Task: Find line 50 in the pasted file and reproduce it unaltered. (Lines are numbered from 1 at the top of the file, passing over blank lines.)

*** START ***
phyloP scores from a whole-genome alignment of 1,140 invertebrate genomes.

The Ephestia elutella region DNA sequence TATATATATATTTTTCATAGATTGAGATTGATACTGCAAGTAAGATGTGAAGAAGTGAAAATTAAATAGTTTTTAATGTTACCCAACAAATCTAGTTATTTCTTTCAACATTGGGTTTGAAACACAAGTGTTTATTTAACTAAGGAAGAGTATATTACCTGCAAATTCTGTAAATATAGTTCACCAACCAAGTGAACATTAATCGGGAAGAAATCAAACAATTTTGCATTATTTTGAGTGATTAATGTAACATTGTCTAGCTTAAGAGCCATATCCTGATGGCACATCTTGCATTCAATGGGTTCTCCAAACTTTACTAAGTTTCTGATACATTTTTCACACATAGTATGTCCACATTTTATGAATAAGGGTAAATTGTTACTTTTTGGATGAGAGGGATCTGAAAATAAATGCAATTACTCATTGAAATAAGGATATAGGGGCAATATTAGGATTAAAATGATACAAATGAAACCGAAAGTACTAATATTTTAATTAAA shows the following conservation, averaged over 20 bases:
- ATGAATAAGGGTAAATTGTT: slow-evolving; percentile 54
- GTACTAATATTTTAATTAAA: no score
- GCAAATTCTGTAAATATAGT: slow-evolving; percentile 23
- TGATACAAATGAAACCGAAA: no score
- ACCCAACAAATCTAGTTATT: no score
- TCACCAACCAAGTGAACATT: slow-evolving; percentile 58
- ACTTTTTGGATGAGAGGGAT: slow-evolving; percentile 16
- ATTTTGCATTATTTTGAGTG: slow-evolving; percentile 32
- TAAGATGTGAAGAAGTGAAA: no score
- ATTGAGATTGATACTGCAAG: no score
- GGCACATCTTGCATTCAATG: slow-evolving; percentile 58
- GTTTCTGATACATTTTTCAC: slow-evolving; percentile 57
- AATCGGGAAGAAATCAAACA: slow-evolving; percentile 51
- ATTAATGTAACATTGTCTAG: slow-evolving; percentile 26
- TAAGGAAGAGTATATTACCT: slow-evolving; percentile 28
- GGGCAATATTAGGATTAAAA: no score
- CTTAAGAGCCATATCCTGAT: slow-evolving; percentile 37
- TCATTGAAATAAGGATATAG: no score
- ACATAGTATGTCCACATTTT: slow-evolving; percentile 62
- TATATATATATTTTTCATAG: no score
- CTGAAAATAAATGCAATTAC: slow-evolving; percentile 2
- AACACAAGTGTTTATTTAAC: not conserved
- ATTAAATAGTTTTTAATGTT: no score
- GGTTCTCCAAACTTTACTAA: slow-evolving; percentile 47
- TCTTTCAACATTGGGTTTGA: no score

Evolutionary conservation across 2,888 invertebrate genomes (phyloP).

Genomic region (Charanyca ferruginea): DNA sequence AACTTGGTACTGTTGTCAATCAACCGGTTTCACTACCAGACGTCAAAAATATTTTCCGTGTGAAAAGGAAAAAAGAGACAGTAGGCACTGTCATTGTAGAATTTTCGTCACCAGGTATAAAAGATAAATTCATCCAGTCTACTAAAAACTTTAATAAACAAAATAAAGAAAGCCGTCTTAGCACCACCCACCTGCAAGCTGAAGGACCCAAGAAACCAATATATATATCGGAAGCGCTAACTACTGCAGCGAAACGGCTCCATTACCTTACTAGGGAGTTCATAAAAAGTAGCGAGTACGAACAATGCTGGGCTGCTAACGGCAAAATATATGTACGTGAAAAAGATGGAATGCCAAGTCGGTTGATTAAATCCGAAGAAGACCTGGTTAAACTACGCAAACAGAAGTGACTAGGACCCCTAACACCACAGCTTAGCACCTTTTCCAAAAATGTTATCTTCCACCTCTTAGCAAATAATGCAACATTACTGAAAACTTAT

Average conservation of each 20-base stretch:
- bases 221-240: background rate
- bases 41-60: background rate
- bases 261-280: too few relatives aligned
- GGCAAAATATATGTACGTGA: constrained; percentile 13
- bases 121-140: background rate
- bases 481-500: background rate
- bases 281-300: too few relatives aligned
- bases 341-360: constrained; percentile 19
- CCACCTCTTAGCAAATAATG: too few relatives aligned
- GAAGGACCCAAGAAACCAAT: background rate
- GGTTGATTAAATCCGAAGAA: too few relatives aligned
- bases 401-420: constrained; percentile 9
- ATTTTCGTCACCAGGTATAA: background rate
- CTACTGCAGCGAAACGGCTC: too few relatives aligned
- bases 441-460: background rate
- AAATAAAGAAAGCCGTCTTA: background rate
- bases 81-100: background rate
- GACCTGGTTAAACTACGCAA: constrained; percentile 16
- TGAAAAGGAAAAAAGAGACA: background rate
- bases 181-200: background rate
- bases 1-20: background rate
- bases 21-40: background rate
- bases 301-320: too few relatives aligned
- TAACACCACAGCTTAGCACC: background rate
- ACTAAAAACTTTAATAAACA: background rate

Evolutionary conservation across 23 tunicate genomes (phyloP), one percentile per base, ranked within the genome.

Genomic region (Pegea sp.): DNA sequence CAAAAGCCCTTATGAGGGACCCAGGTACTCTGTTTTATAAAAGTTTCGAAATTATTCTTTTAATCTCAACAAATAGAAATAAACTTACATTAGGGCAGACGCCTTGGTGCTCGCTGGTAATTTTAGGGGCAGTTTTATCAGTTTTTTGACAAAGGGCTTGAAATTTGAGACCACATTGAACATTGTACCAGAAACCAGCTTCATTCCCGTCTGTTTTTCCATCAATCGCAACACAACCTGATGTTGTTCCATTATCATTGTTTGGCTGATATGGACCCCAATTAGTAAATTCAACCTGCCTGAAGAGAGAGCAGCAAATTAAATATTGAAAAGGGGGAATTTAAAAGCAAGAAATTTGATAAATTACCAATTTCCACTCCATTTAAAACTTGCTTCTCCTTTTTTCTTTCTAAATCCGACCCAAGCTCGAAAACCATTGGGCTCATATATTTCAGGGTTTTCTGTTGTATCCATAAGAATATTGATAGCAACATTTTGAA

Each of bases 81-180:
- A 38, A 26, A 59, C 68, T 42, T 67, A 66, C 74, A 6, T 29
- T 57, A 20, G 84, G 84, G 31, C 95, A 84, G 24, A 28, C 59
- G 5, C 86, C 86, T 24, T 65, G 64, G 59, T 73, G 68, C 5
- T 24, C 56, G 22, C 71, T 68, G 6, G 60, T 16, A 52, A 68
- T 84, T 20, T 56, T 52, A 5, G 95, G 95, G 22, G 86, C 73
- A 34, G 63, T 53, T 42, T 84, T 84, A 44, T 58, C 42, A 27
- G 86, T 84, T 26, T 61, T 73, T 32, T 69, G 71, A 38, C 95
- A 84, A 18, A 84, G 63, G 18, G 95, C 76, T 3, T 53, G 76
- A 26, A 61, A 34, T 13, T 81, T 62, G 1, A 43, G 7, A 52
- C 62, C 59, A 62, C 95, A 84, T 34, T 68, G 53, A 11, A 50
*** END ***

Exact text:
- bases 181-200: background rate